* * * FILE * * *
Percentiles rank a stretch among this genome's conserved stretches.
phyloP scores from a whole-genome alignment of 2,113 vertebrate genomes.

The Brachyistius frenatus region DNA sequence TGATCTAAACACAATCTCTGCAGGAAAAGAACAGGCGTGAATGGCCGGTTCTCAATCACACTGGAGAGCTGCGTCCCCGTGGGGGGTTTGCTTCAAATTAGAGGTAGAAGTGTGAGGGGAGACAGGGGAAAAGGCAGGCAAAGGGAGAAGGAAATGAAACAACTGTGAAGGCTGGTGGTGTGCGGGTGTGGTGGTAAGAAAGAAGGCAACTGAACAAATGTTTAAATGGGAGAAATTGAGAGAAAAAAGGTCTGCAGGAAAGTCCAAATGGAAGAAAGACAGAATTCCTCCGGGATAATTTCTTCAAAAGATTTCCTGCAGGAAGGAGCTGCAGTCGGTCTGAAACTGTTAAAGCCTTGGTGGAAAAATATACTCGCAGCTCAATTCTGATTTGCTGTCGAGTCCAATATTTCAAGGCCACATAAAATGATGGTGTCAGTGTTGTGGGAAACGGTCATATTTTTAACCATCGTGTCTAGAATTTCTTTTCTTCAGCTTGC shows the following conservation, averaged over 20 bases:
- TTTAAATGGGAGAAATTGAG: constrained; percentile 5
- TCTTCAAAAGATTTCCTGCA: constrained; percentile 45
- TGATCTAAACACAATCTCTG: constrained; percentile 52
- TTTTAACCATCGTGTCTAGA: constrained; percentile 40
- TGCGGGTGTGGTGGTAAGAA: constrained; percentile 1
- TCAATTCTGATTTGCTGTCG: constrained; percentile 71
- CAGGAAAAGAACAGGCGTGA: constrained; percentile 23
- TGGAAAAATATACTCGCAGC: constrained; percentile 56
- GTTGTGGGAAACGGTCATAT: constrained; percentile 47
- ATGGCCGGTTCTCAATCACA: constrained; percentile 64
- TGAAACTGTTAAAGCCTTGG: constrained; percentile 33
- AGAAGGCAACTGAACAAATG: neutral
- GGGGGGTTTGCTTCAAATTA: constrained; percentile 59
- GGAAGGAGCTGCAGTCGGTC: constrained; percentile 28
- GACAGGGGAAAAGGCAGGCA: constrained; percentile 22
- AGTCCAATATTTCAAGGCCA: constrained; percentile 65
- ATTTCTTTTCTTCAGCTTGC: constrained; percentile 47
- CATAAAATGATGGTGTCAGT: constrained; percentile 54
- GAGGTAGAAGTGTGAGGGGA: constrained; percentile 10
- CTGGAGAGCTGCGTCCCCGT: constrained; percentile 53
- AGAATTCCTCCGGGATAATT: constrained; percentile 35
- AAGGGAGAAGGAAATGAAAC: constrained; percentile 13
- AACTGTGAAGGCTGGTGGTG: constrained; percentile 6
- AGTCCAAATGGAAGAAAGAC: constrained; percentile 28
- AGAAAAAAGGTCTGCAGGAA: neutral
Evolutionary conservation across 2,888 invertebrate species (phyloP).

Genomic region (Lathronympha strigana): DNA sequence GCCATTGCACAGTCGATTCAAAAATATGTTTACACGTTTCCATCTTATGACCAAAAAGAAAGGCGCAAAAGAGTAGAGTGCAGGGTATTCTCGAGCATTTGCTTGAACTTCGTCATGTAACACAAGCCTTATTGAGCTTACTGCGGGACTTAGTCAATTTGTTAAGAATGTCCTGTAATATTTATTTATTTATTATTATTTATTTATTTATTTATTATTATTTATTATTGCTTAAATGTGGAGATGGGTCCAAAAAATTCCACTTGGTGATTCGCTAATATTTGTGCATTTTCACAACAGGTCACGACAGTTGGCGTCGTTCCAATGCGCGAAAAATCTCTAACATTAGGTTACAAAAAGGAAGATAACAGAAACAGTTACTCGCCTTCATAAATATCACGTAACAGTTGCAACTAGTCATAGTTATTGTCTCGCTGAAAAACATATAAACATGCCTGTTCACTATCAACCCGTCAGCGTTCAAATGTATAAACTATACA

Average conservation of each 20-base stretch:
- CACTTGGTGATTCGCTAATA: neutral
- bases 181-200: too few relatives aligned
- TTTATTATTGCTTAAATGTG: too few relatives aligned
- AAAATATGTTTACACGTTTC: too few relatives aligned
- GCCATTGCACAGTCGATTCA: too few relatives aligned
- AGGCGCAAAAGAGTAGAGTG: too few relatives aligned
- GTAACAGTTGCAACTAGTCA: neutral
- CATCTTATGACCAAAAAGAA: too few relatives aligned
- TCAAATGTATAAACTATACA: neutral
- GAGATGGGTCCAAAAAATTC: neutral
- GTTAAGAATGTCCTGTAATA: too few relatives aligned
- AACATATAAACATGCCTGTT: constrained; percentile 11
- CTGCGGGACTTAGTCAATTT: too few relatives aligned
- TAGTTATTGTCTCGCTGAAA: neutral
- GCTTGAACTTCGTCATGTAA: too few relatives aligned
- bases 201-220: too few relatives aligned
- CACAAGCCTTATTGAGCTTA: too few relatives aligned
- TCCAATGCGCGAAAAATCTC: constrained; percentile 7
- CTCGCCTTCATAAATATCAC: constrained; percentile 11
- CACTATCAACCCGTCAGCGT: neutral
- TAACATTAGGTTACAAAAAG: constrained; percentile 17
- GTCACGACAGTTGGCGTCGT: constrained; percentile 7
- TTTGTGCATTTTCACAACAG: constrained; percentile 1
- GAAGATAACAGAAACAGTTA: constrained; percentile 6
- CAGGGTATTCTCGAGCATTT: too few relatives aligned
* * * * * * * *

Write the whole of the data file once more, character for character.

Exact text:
Percentiles rank a stretch among this genome's conserved stretches.
phyloP scores from a whole-genome alignment of 2,113 vertebrate genomes.

The Brachyistius frenatus region DNA sequence TGATCTAAACACAATCTCTGCAGGAAAAGAACAGGCGTGAATGGCCGGTTCTCAATCACACTGGAGAGCTGCGTCCCCGTGGGGGGTTTGCTTCAAATTAGAGGTAGAAGTGTGAGGGGAGACAGGGGAAAAGGCAGGCAAAGGGAGAAGGAAATGAAACAACTGTGAAGGCTGGTGGTGTGCGGGTGTGGTGGTAAGAAAGAAGGCAACTGAACAAATGTTTAAATGGGAGAAATTGAGAGAAAAAAGGTCTGCAGGAAAGTCCAAATGGAAGAAAGACAGAATTCCTCCGGGATAATTTCTTCAAAAGATTTCCTGCAGGAAGGAGCTGCAGTCGGTCTGAAACTGTTAAAGCCTTGGTGGAAAAATATACTCGCAGCTCAATTCTGATTTGCTGTCGAGTCCAATATTTCAAGGCCACATAAAATGATGGTGTCAGTGTTGTGGGAAACGGTCATATTTTTAACCATCGTGTCTAGAATTTCTTTTCTTCAGCTTGC shows the following conservation, averaged over 20 bases:
- TTTAAATGGGAGAAATTGAG: constrained; percentile 5
- TCTTCAAAAGATTTCCTGCA: constrained; percentile 45
- TGATCTAAACACAATCTCTG: constrained; percentile 52
- TTTTAACCATCGTGTCTAGA: constrained; percentile 40
- TGCGGGTGTGGTGGTAAGAA: constrained; percentile 1
- TCAATTCTGATTTGCTGTCG: constrained; percentile 71
- CAGGAAAAGAACAGGCGTGA: constrained; percentile 23
- TGGAAAAATATACTCGCAGC: constrained; percentile 56
- GTTGTGGGAAACGGTCATAT: constrained; percentile 47
- ATGGCCGGTTCTCAATCACA: constrained; percentile 64
- TGAAACTGTTAAAGCCTTGG: constrained; percentile 33
- AGAAGGCAACTGAACAAATG: neutral
- GGGGGGTTTGCTTCAAATTA: constrained; percentile 59
- GGAAGGAGCTGCAGTCGGTC: constrained; percentile 28
- GACAGGGGAAAAGGCAGGCA: constrained; percentile 22
- AGTCCAATATTTCAAGGCCA: constrained; percentile 65
- ATTTCTTTTCTTCAGCTTGC: constrained; percentile 47
- CATAAAATGATGGTGTCAGT: constrained; percentile 54
- GAGGTAGAAGTGTGAGGGGA: constrained; percentile 10
- CTGGAGAGCTGCGTCCCCGT: constrained; percentile 53
- AGAATTCCTCCGGGATAATT: constrained; percentile 35
- AAGGGAGAAGGAAATGAAAC: constrained; percentile 13
- AACTGTGAAGGCTGGTGGTG: constrained; percentile 6
- AGTCCAAATGGAAGAAAGAC: constrained; percentile 28
- AGAAAAAAGGTCTGCAGGAA: neutral
Evolutionary conservation across 2,888 invertebrate species (phyloP).

Genomic region (Lathronympha strigana): DNA sequence GCCATTGCACAGTCGATTCAAAAATATGTTTACACGTTTCCATCTTATGACCAAAAAGAAAGGCGCAAAAGAGTAGAGTGCAGGGTATTCTCGAGCATTTGCTTGAACTTCGTCATGTAACACAAGCCTTATTGAGCTTACTGCGGGACTTAGTCAATTTGTTAAGAATGTCCTGTAATATTTATTTATTTATTATTATTTATTTATTTATTTATTATTATTTATTATTGCTTAAATGTGGAGATGGGTCCAAAAAATTCCACTTGGTGATTCGCTAATATTTGTGCATTTTCACAACAGGTCACGACAGTTGGCGTCGTTCCAATGCGCGAAAAATCTCTAACATTAGGTTACAAAAAGGAAGATAACAGAAACAGTTACTCGCCTTCATAAATATCACGTAACAGTTGCAACTAGTCATAGTTATTGTCTCGCTGAAAAACATATAAACATGCCTGTTCACTATCAACCCGTCAGCGTTCAAATGTATAAACTATACA

Average conservation of each 20-base stretch:
- CACTTGGTGATTCGCTAATA: neutral
- bases 181-200: too few relatives aligned
- TTTATTATTGCTTAAATGTG: too few relatives aligned
- AAAATATGTTTACACGTTTC: too few relatives aligned
- GCCATTGCACAGTCGATTCA: too few relatives aligned
- AGGCGCAAAAGAGTAGAGTG: too few relatives aligned
- GTAACAGTTGCAACTAGTCA: neutral
- CATCTTATGACCAAAAAGAA: too few relatives aligned
- TCAAATGTATAAACTATACA: neutral
- GAGATGGGTCCAAAAAATTC: neutral
- GTTAAGAATGTCCTGTAATA: too few relatives aligned
- AACATATAAACATGCCTGTT: constrained; percentile 11
- CTGCGGGACTTAGTCAATTT: too few relatives aligned
- TAGTTATTGTCTCGCTGAAA: neutral
- GCTTGAACTTCGTCATGTAA: too few relatives aligned
- bases 201-220: too few relatives aligned
- CACAAGCCTTATTGAGCTTA: too few relatives aligned
- TCCAATGCGCGAAAAATCTC: constrained; percentile 7
- CTCGCCTTCATAAATATCAC: constrained; percentile 11
- CACTATCAACCCGTCAGCGT: neutral
- TAACATTAGGTTACAAAAAG: constrained; percentile 17
- GTCACGACAGTTGGCGTCGT: constrained; percentile 7
- TTTGTGCATTTTCACAACAG: constrained; percentile 1
- GAAGATAACAGAAACAGTTA: constrained; percentile 6
- CAGGGTATTCTCGAGCATTT: too few relatives aligned